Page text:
Submarine portions of Stromboli volcano account for about 98% of the whole extent of the volcanic edifice and are mostly covered by volcaniclastic sediments that made up a modern volcaniclastic apron. The architecture and main sedimentary processes acting within the apron are depicted through the integration of geophysical evidence (multibeam, long-range side scan sonar and seismic data) and seafloor sampling. The apron shows, on the whole, a large variability both across and along slope of morphologies and deposits related to mass-wasting and reworking processes, passing into areas covered by hemipelagic sedimentation. A large spectrum of erosive-depositional features was recognized on the surface of the apron. On shallower areas (i.e. submerged shelves, shore platforms and depositional terraces), submarine features related to wave action and sea-level fluctuations are present; they mainly act as temporary storing and reworking areas for volcaniclastic material derived from subaerial portions. Unconfined cohesionless inertial flows commonly dominate the upper slope, where gradients are very high (up to 35 degrees) and grain-to-grain and grain-to-bed collisions are favoured within the flows. These flows tend to evolve into turbidity currents on the lower slope, in response to a marked decrease of slope gradients below similar to 8 degrees, generating various erosive-depositional features, such as erosive furrows, troughs, channel-levee features and coarse-grained sediment waves. The most active area of the apron lies offshore Sciara del Fuoco (on the NW flank), where a large amount of coarse-grained volcaniclastic material, derived by the persistent Strombolian activity, is collected and deposited by means of high- and low-density turbidity currents on the lower slope down to 2600 mbsl, more than 20 km far from the island. Conversely, other areas are mostly dominated by deposition via settling of suspended sediments, related both to hemipelagic sedimentation and to the dispersion of fine tephras by the prevailing wind and marine currents. Such processes interfinger and overlie in space and time, giving rise to a very complex morpho-sedimentary facies distribution. However, the structural bilateral symmetry of Stromboli volcano allows defining distinct morpho-sedimentary zones, where one (or more) type of processes dominates, and related different stratal architecture of the apron. The unbuttressed portions of the island (NW and SE) are characterized by the emplacement of wide and thick debris avalanche deposits (volume in the order of 1-2 km(3) for each event) related to large-scale sector collapses, representing the most important and efficient mass-wasting processes making up the apron. Such deposits are embedded within different volcaniclastic sequences and can be eroded or exhumed by successive gravity flows. The result is a highly complex (both spatially and vertically) succession of facies, where it is often difficult to depict an arranged series of processes. Conversely, on buttressed flanks (SW and NE) a more ordered evolution of processes and deposits making up the apron is observed, giving rise to a less complex apron architecture. (C) 2010 Elsevier B.V. All rights reserved.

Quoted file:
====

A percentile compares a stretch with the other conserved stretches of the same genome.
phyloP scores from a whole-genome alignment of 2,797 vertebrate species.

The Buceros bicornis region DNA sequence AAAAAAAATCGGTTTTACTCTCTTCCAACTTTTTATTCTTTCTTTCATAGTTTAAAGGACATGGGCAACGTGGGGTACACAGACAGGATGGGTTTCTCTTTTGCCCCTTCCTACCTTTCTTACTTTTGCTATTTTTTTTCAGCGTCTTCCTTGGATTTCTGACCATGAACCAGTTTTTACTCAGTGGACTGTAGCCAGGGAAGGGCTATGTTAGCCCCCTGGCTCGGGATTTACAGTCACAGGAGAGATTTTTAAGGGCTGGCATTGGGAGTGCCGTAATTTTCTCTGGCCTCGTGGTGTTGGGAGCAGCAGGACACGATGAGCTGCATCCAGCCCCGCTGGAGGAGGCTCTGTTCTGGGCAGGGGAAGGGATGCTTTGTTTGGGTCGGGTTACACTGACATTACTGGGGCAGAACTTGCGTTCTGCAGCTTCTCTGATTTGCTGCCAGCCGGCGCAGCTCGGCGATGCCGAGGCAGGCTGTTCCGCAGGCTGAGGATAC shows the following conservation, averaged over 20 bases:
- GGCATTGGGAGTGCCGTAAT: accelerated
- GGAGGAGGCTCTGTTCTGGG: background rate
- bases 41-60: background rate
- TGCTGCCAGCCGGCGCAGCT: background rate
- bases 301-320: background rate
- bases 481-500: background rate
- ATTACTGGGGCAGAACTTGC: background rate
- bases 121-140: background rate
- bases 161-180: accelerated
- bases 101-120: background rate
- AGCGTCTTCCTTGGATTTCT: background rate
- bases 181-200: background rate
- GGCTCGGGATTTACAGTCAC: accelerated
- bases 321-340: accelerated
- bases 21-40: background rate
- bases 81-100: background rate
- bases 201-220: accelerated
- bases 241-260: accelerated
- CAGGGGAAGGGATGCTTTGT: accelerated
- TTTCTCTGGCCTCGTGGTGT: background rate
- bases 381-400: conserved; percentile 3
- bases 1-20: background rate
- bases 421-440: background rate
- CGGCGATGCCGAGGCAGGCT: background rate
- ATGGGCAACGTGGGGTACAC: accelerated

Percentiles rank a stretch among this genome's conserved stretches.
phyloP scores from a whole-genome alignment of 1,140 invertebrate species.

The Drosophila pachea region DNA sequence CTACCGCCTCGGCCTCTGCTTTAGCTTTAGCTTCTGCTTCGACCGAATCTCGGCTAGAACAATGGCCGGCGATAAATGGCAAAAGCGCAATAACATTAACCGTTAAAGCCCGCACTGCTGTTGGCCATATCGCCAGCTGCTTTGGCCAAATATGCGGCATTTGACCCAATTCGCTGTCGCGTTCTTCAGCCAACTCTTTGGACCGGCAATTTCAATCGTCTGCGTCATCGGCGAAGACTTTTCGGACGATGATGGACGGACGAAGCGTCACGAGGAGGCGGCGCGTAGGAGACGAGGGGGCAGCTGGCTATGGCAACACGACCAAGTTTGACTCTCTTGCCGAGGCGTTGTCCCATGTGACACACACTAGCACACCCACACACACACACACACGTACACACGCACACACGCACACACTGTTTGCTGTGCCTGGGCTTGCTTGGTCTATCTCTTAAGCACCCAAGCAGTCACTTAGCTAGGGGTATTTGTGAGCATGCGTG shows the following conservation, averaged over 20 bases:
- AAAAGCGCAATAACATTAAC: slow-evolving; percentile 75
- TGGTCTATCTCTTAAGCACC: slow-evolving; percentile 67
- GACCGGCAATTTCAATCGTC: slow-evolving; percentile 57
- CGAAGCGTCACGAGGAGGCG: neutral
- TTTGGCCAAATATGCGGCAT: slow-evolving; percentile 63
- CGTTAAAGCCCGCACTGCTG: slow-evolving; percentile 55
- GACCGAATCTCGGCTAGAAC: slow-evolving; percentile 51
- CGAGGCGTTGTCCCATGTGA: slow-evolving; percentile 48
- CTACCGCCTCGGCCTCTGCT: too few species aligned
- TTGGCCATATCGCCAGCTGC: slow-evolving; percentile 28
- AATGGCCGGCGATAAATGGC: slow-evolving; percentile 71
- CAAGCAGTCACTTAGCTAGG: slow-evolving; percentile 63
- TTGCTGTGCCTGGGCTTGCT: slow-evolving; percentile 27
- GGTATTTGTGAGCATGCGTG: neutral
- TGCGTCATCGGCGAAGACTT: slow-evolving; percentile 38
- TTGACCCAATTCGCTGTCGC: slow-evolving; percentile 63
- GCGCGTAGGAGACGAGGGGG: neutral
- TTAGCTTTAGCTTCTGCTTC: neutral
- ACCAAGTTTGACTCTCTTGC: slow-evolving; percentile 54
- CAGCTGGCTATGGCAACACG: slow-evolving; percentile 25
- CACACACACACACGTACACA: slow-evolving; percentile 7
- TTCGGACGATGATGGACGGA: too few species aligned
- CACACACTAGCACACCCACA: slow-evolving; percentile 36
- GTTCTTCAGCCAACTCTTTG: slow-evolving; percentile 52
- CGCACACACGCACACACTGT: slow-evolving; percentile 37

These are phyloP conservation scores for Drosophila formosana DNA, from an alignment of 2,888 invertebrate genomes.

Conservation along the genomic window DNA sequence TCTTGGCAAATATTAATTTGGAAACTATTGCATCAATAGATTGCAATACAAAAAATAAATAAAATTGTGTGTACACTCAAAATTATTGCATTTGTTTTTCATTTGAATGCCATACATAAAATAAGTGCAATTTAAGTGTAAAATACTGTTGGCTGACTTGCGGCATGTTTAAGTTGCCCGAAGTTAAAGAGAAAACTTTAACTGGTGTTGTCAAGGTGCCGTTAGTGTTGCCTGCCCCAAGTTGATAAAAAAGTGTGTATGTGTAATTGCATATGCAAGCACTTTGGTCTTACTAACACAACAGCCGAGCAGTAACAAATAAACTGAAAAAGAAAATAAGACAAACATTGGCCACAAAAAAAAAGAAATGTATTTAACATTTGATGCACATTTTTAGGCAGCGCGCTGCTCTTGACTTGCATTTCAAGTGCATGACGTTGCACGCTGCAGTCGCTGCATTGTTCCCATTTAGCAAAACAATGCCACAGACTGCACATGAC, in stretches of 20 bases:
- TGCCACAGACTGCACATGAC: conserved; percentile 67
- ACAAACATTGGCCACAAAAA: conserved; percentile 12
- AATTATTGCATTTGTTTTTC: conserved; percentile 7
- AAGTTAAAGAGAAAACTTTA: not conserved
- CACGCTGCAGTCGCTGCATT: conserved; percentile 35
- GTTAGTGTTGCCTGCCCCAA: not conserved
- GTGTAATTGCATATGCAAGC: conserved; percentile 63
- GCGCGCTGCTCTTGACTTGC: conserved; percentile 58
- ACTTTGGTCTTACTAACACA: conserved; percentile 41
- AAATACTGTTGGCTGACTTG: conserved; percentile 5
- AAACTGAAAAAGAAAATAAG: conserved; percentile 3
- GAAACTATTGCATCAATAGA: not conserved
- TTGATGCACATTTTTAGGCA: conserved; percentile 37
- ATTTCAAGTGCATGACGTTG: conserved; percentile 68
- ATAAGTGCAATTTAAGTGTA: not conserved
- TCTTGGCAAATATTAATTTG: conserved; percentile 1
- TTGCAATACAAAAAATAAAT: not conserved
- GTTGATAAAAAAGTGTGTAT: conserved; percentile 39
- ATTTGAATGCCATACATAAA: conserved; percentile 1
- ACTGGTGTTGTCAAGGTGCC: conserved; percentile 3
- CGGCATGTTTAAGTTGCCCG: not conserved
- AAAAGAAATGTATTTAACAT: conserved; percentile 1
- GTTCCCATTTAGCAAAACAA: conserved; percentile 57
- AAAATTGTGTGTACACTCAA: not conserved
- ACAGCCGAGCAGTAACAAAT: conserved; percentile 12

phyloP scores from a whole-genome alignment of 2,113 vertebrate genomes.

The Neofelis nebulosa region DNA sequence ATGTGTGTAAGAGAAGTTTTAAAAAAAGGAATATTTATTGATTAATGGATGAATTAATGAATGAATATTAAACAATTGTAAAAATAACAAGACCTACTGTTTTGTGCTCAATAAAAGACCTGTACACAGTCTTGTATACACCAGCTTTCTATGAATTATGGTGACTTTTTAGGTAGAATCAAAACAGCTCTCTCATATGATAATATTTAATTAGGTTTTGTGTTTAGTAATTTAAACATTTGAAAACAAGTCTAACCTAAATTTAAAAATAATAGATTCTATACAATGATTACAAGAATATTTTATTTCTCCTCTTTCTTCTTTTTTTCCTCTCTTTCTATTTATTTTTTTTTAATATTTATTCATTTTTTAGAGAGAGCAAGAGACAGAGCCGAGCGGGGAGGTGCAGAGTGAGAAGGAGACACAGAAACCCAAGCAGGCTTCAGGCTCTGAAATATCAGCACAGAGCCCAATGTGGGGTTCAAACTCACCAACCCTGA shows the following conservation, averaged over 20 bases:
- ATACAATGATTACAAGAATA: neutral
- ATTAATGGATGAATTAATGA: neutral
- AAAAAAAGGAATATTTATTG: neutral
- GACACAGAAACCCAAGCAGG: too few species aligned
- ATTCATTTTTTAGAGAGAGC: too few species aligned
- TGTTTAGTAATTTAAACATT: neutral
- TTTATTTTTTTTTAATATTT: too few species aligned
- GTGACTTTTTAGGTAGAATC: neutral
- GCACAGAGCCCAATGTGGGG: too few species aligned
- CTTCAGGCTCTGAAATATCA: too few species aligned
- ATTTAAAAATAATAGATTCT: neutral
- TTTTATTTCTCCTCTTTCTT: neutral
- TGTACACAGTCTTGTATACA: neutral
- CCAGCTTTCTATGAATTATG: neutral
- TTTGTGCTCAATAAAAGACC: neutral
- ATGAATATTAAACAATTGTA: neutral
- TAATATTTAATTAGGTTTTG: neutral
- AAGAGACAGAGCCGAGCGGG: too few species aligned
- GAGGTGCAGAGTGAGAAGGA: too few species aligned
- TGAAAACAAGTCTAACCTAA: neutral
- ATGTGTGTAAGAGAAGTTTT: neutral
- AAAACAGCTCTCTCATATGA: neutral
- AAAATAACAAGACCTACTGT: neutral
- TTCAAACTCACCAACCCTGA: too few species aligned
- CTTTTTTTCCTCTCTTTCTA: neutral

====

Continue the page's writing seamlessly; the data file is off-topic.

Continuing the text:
File allegati a questo prodotto
Non ci sono file associati a questo prodotto.

I documenti in IRIS sono protetti da copyright e tutti i diritti sono riservati, salvo diversa indicazione.

Utilizza questo identificativo per citare o creare un link a questo documento: http://hdl.handle.net/11573/364559
 Attenzione

Attenzione! I dati visualizzati non sono stati sottoposti a validazione da parte dell'ateneo

Citazioni
  • ???jsp.display-item.citation.pmc??? ND
  • Scopus 63
  • ???jsp.display-item.citation.isi??? 54
social impact